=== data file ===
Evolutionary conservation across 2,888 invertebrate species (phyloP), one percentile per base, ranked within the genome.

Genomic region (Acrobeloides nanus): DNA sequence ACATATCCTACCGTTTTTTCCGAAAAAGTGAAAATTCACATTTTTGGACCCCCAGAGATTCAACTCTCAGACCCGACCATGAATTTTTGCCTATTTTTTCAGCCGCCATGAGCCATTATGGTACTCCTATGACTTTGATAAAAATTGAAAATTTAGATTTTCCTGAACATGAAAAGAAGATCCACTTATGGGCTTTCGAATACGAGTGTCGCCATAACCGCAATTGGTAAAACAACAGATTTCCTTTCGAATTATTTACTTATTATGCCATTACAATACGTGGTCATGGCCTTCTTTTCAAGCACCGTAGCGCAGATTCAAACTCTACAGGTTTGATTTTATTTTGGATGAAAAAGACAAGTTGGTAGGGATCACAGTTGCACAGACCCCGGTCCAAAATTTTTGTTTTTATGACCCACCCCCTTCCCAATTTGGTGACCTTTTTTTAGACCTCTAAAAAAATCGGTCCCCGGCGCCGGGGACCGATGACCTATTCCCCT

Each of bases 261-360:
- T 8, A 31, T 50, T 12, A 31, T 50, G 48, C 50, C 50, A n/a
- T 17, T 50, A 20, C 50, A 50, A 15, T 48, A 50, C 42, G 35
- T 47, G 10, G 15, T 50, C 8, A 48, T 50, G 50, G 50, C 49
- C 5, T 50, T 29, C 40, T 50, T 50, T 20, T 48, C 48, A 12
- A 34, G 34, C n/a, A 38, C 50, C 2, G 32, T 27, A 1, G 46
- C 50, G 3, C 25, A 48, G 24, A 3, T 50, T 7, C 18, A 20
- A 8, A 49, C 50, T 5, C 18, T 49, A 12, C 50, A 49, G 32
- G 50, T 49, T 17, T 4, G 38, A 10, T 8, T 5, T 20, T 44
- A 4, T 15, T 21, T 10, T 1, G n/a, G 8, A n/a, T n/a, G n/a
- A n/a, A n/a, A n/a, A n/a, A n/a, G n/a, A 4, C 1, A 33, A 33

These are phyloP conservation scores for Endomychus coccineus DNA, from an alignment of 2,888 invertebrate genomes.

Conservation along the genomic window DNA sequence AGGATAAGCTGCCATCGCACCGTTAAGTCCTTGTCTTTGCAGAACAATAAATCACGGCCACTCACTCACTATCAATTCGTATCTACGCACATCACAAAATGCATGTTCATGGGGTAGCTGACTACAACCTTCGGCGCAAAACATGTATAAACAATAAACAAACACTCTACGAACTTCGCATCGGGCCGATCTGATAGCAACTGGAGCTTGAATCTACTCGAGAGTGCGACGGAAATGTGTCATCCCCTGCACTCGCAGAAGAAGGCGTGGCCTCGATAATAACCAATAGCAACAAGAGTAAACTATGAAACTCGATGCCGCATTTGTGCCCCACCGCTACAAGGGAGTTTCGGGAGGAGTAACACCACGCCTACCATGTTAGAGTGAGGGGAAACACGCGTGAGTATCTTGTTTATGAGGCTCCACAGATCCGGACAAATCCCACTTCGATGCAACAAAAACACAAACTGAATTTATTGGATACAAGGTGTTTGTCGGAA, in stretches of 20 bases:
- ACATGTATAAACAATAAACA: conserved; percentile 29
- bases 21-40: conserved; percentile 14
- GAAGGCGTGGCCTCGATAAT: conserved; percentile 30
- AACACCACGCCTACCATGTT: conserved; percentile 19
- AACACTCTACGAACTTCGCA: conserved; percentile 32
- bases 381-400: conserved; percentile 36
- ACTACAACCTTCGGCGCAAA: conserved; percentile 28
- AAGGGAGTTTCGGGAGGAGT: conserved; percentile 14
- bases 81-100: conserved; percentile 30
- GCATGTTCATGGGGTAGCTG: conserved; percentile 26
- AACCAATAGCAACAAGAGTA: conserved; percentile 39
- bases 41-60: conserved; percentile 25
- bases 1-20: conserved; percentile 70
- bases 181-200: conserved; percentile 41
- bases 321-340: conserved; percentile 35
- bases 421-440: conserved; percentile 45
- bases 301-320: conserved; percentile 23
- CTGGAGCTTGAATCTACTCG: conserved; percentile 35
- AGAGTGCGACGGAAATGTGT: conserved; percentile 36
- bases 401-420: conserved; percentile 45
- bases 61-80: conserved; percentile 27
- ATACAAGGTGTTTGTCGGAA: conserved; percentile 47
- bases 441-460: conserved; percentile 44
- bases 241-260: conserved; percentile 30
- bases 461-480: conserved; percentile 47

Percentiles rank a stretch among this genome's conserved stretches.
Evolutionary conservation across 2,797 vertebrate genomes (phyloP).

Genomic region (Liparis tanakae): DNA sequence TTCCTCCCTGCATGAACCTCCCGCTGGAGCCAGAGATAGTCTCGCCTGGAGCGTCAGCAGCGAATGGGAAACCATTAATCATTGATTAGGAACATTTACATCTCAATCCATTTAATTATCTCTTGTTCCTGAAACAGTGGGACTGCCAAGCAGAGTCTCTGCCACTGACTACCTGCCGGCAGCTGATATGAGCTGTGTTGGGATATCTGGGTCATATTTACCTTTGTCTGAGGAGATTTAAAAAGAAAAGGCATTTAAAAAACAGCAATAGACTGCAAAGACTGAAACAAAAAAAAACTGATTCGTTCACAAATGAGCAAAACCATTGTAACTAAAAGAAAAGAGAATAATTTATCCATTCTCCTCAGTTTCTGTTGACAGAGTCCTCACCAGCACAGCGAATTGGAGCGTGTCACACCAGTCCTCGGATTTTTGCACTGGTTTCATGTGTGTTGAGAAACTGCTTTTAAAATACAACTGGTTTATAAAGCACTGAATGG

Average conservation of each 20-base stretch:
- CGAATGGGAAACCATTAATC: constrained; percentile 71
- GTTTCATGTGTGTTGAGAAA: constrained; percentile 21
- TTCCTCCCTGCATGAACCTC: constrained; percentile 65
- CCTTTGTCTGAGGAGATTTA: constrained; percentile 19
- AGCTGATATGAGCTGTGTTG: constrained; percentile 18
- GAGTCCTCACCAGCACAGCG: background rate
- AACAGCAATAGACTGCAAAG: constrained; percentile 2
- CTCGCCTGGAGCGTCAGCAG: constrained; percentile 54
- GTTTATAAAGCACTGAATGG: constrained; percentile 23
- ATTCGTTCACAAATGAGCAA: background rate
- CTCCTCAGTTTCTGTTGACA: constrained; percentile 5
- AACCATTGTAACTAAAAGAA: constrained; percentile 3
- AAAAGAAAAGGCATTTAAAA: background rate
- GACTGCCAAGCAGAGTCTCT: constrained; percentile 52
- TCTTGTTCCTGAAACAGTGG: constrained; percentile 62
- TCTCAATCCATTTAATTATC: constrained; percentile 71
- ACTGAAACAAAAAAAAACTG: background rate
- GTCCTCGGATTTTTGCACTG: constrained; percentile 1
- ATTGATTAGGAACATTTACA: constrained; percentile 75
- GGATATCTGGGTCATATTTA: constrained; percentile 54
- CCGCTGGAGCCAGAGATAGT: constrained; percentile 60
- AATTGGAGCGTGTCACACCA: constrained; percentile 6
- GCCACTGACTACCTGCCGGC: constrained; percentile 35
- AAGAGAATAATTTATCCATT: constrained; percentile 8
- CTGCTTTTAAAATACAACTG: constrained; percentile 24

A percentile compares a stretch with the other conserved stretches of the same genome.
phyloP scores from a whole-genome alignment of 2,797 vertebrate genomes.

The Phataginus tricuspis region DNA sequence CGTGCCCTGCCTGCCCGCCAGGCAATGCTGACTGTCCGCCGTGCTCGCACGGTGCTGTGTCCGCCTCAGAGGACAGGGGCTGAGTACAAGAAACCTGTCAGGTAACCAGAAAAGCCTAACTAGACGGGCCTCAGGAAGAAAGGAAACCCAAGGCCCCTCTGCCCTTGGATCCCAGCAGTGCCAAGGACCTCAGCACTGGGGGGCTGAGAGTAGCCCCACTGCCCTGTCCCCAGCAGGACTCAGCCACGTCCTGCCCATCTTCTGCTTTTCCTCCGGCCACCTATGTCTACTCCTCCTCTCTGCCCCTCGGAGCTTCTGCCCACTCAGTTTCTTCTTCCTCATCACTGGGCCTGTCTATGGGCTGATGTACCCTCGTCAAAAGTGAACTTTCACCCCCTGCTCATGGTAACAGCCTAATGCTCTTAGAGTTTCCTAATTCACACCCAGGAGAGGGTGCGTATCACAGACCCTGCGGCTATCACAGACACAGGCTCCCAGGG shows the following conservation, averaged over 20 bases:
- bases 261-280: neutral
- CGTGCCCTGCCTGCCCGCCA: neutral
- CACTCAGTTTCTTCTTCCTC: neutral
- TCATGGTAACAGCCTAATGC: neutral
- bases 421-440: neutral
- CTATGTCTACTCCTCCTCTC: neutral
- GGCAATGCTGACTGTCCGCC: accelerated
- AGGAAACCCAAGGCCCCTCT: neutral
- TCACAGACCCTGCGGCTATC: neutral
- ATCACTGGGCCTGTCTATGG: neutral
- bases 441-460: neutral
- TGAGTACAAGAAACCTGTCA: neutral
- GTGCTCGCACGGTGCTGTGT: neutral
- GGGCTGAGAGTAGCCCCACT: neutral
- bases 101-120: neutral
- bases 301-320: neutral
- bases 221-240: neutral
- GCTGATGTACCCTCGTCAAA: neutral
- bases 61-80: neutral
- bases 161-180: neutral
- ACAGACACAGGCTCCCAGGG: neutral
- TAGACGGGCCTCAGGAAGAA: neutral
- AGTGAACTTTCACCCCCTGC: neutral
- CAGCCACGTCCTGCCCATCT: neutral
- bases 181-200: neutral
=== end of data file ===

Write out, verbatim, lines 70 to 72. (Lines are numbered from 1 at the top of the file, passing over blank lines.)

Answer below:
A percentile compares a stretch with the other conserved stretches of the same genome.
phyloP scores from a whole-genome alignment of 2,797 vertebrate genomes.

The Phataginus tricuspis region DNA sequence CGTGCCCTGCCTGCCCGCCAGGCAATGCTGACTGTCCGCCGTGCTCGCACGGTGCTGTGTCCGCCTCAGAGGACAGGGGCTGAGTACAAGAAACCTGTCAGGTAACCAGAAAAGCCTAACTAGACGGGCCTCAGGAAGAAAGGAAACCCAAGGCCCCTCTGCCCTTGGATCCCAGCAGTGCCAAGGACCTCAGCACTGGGGGGCTGAGAGTAGCCCCACTGCCCTGTCCCCAGCAGGACTCAGCCACGTCCTGCCCATCTTCTGCTTTTCCTCCGGCCACCTATGTCTACTCCTCCTCTCTGCCCCTCGGAGCTTCTGCCCACTCAGTTTCTTCTTCCTCATCACTGGGCCTGTCTATGGGCTGATGTACCCTCGTCAAAAGTGAACTTTCACCCCCTGCTCATGGTAACAGCCTAATGCTCTTAGAGTTTCCTAATTCACACCCAGGAGAGGGTGCGTATCACAGACCCTGCGGCTATCACAGACACAGGCTCCCAGGG shows the following conservation, averaged over 20 bases: